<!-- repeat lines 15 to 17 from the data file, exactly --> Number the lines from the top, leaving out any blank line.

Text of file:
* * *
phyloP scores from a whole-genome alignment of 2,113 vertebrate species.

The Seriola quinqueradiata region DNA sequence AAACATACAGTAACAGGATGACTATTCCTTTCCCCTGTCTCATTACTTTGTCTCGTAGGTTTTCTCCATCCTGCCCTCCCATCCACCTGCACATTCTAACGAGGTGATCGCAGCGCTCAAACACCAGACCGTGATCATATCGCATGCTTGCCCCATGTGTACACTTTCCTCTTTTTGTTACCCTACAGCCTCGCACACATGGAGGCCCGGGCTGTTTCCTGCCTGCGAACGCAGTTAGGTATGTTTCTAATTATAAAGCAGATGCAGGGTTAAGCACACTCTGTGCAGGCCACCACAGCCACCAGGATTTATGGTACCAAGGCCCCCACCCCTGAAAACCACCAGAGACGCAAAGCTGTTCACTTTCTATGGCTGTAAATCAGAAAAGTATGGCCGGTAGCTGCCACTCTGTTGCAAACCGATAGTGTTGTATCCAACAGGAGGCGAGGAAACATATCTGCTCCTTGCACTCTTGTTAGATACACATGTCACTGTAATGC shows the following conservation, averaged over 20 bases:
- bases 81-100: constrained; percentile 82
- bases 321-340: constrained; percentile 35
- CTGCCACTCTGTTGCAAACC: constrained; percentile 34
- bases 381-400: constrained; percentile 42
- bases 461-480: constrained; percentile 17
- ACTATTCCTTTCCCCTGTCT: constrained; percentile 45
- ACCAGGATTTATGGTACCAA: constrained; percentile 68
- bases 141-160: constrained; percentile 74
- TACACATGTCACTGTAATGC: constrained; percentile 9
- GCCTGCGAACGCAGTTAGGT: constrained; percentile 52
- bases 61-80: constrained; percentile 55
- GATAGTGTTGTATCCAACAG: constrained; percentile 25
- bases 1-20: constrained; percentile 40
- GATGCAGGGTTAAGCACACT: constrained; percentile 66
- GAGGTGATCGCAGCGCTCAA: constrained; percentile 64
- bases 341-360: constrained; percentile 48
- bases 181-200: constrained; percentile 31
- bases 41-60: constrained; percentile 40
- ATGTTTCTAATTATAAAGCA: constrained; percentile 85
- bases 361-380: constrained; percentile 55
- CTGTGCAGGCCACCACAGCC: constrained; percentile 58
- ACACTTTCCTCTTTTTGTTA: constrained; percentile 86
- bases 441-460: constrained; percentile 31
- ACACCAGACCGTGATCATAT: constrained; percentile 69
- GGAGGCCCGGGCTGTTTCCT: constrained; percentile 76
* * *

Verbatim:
- bases 1-20: constrained; percentile 40
- GATGCAGGGTTAAGCACACT: constrained; percentile 66
- GAGGTGATCGCAGCGCTCAA: constrained; percentile 64